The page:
While having the opportunity to focus undisturbed on work can be excellent for productivity, we humans need each other for our mutual wellbeing, to share ideas and learn. For Jessie, this meant seeking out a like-minded community of artists and creatives online. “There’s been a great effort from the online community to be more present and active. So, I have been connecting with others, and able to share skills and opinions with other artists, especially on platforms like Instagram.” It is in this way that she has become involved with ‘Art is the Cure’. The platform, founded by the world-renowned pop and street artist Rich Simmons, came about through an epiphany he had following his autism diagnosis (“Something sparked in me, and I realised those four words is what I was supposed to be doing”). Art is the Cure brings artists together as a means of “inspiring people by educating them about the power of creative therapy”.

A woman sits on the floor surrounded by fine art prints in the Japanese style. They predominantly in black, grey and red. She has shoulder-length dark hair and wears a beige skirt, white sneakers and a bleck vest-style top. On the left and right of the shot are two tables, one with a green plant on top and a black and white printed textile in front. The other with some books stacked on top and prints in front of it.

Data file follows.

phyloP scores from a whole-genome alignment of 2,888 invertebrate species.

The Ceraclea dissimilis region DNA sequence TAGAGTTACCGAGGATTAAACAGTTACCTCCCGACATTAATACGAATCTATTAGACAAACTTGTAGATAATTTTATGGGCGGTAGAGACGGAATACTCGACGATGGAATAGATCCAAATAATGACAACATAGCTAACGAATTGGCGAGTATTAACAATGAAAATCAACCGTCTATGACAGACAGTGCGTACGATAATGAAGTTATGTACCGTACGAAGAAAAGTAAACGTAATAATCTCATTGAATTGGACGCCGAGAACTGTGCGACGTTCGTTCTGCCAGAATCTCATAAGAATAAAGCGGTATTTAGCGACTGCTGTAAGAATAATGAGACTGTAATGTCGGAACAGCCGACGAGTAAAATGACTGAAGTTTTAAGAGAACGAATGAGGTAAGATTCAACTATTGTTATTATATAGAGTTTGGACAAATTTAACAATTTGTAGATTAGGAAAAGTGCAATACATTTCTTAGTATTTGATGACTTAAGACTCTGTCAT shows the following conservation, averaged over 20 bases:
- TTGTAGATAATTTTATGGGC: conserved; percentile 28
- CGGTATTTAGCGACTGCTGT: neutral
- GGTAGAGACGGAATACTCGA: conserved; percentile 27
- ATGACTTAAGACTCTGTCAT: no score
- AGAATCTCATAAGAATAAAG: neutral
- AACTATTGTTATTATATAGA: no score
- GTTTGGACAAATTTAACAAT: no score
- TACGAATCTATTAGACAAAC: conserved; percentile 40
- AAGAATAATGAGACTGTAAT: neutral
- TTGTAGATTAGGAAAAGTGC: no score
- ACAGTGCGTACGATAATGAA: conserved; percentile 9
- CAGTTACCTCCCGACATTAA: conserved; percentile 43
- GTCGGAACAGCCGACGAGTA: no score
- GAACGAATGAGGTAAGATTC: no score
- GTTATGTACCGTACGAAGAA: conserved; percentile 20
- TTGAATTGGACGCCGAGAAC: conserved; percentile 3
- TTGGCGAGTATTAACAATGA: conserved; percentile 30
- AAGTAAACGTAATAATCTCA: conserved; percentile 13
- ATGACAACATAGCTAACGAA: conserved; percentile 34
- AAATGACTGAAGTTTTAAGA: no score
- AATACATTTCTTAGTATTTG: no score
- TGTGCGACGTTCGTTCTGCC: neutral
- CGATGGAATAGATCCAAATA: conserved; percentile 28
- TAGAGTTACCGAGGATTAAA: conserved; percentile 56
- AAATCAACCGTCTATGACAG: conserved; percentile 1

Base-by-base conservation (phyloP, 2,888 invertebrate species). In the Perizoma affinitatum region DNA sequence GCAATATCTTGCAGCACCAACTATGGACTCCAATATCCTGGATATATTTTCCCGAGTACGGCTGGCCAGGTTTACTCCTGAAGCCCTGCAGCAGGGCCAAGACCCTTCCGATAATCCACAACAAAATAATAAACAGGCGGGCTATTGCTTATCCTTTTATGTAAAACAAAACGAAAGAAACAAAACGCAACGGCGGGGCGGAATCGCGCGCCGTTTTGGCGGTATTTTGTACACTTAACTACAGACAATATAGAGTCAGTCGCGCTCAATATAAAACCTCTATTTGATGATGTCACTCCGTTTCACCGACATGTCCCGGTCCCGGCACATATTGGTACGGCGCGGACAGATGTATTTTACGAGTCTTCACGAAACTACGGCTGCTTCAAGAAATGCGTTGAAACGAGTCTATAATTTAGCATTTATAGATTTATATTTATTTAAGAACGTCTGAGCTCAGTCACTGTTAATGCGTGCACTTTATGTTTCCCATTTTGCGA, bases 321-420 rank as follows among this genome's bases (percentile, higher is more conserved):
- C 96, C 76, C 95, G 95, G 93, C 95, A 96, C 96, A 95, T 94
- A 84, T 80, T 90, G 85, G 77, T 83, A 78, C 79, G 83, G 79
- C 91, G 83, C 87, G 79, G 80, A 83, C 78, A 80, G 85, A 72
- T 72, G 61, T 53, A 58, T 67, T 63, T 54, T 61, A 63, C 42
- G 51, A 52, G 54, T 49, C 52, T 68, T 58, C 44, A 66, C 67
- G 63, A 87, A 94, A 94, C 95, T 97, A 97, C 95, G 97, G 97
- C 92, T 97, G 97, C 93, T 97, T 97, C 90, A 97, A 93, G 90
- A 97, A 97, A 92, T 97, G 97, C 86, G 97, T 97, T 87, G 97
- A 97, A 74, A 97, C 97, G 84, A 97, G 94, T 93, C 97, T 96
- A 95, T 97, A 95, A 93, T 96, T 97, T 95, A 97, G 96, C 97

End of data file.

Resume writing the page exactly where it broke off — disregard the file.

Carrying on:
‘Chromakane’ was born in Jessie’s home studio, where she spent lockdown developing her style, experimenting and reaching out to other artists for inspiration and comfort through online communities.

They hold talks and workshops to spread the message of the healing power of art in all its forms and Jessie was given the opportunity to share her story with the network “to show how art is therapeutic to me, how I overcome challenges – whether mental challenges or professional challenges – through creativity.” As an ambassador for the organisation, she uses her practice as a platform to talk about their work. “I’ve had creative or artistic ability ever since I was a kid, but a lot of people don’t realise that they have a creative skill, ready to be unlocked,” she explains. “They may think that it is exclusive and just for artists, but it’s not. There are so many forms of that you can channel – whether it’s music or cooking. And it really does help to find that release. It can keep you grounded during a difficult time.”

The lockdown project that’s taken flight shows no sign of slowing down and Jessie is now able to divide her time between freelancing and Chromakane, taking her work in as many different directions as possible – including her first curated exhibition in Paris as part of Galerie Sakura’s Sneakers Generation, where she has on show a custom designed white Nike shoe, inspired by her original art prints. She hopes to take part in more shows in the future, “depending on how things open up now galleries are welcoming artists.” Lockdown has certainly restricted access to art and Jessie looks forward to a time when more galleries feel comfortable to invite viewers in as they traditionally did, pre-Covid. “It’s difficult with finding new places for people to engage with art in a physical space. In the meantime, I’ve been working with online galleries, and I’m loving the online opportunities to experiment and network, meet other creatives and collaborate.”

See more of Chromakane’s work on her website and follow her on Instagram.

Written by Marie-Anne Leonard